American Well Works - 1868 - Present

 American Well Works may not date as far back as Don Quixote and his windmill tilting, but its American Advance windmill was introduced in 1873 became famous throughout our country, which also didn’t date back to Don Quixote. Mark and Mathew Chapman came to this country as boys from England. Two years after the Civil War they came to Aurora and opened a plumbing shop which laid the mains for the first gas company, which was organized by Col. Copley’s father.

The Chapman plumbing savings went into a pump manufacturing company in another Illinois town, which failed. Both returned to Aurora and started American Well Works on North Broadway in 1878, incorporating in 1881. Although Mathew still held many pump machinery patents, it was the financial and organizational genius that was key to success this time around. This led to American Well becoming one of the largest pump manufacturing firms in the world.

Along the way American Well pioneered development of the centrifugal pump and created the first turbine pumps. American followed an earlier era energy boom to Texas where it was their rotary drill that drilled the first gusher at Spindle Top. As years passed, more of their leadership was associated with innovation in engineering and commercial development of new pump technologies and sanitary processing equipment.

Several American Well leaders left in 1919 to found Aurora Pump. Rotary distributors were introduced and units dating back to the 1940’s are still in use. During the 1940’s bar screens, grit collection systems and clarification equipment was added to separate the proverbial liquid wheat from the chaff. A1945 ownership change at American Well led Chief Engineer Don Walker and Frank Voris to take engineers Doug Drier, Chet Obma, Al Nelson and John Sperry and found Walker Process.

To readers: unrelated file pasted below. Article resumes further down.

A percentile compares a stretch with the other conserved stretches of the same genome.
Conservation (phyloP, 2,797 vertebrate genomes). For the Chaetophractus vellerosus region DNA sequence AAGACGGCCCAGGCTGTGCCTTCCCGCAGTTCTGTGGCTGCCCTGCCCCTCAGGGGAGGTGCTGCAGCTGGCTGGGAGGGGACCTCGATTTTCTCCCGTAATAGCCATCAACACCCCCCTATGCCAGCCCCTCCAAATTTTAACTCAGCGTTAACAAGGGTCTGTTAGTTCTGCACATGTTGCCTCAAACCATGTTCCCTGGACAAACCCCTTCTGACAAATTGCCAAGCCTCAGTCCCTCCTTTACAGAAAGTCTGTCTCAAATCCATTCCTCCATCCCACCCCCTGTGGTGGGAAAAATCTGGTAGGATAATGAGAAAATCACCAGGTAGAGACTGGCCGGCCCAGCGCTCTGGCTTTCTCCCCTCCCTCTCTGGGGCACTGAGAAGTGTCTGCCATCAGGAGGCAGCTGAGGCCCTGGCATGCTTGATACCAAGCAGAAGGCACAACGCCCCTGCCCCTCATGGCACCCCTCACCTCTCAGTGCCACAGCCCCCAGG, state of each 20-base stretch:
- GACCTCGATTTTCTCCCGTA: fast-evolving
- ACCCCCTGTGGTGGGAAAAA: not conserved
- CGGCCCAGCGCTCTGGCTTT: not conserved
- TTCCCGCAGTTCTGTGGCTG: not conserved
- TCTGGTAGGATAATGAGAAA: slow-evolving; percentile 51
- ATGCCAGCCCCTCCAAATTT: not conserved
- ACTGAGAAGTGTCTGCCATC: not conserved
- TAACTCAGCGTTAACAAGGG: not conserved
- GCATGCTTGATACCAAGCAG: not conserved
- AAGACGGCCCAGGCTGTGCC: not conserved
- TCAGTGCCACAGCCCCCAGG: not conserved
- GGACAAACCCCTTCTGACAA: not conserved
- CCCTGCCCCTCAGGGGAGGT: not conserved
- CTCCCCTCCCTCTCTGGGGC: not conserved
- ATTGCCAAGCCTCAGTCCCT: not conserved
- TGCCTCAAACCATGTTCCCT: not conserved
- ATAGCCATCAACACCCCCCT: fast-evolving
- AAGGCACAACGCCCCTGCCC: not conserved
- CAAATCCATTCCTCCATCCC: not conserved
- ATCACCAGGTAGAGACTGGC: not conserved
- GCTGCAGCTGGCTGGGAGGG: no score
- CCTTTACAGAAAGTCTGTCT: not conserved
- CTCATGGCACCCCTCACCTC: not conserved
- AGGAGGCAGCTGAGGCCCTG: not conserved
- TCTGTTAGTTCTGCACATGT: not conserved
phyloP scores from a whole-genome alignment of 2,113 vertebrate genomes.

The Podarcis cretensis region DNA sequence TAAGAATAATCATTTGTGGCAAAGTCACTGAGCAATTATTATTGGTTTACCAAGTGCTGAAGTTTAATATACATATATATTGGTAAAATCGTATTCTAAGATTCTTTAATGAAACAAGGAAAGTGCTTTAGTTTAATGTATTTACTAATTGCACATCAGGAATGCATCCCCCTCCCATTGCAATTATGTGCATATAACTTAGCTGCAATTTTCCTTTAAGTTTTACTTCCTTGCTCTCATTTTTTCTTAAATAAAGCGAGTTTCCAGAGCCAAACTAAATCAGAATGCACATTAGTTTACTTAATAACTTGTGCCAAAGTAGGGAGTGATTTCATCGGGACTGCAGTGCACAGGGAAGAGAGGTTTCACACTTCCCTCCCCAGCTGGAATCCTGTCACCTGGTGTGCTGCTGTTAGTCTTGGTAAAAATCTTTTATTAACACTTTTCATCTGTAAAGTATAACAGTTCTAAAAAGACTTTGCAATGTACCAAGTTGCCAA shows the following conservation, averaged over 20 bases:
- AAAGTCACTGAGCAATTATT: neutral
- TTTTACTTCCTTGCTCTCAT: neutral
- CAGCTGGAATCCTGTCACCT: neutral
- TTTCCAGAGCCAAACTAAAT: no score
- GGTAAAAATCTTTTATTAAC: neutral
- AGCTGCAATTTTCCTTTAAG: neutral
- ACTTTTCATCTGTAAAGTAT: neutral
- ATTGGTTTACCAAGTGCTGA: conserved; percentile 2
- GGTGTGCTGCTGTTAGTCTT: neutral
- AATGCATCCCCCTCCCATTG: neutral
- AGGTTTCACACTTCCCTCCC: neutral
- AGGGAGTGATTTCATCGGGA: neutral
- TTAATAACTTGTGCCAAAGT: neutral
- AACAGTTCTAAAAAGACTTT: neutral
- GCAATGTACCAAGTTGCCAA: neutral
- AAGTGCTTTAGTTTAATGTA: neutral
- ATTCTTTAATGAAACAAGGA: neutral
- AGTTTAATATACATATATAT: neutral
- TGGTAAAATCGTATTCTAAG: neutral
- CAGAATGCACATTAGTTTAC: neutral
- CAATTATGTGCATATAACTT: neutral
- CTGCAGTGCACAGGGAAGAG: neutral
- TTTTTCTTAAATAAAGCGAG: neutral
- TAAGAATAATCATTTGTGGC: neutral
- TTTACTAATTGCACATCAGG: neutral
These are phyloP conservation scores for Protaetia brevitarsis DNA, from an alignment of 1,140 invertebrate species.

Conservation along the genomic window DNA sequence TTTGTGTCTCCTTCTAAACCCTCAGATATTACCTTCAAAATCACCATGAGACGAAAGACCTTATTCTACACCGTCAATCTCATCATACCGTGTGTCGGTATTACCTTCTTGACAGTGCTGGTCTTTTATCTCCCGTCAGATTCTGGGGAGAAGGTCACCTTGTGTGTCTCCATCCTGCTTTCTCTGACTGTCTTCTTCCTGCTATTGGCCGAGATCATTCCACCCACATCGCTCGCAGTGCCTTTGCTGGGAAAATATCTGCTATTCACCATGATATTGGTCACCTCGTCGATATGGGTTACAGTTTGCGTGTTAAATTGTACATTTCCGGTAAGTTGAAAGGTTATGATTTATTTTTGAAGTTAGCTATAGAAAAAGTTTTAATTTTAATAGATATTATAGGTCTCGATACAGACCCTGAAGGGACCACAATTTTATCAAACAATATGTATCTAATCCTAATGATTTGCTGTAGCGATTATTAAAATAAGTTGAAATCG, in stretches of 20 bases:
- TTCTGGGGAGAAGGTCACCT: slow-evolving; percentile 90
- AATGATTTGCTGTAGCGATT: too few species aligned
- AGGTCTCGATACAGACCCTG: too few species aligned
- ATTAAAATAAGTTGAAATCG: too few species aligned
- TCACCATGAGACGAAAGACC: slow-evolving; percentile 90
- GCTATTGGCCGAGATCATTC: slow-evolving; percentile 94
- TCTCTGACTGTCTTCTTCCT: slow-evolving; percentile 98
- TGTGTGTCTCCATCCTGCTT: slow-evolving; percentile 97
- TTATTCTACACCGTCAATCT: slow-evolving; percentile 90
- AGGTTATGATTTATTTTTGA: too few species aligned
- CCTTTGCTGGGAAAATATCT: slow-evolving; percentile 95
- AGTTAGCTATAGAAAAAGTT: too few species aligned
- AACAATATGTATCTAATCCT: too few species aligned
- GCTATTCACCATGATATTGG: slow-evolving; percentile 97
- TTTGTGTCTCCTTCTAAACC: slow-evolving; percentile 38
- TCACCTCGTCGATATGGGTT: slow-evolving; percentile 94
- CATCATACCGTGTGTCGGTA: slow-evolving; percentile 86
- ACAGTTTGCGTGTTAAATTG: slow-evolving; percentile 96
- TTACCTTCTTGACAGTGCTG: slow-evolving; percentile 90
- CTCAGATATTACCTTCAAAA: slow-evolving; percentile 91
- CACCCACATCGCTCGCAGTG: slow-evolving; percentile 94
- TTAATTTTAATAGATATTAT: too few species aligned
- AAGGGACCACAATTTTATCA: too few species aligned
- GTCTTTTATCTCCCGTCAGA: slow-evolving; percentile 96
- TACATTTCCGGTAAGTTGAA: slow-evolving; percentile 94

In 1965 American Well merged with Bowser Company. Headquarters were at Bowser’s Indianapolis location, but manufacturing stayed in Aurora. By 1967 along came Keene who swallowed Bowser as part of their flow to the water treatment market. Operations were consolidated in Aurora as the Water Pollution Control Division of Keene. When McNish Corporation gulped down this division in 1984, the name became AMWELL. McNish’s pool by then also included the fluidity of ECI and National Hydro.

The expanding McNish waterworks grew in 1989 by adding Walker Process. This brought back into a single stream the American Well mainstream and offshoot tributaries, all under the McNish umbrella, except for one. Although left out in the rain without cover of the NcNish umbrella now sheltering both parent American Well and prodigal son Walker, the other prodigal Aurora Pump continues to swim well in its own stream, still in water business and still in Aurora.



Aurora Beacon News, Dave Hipp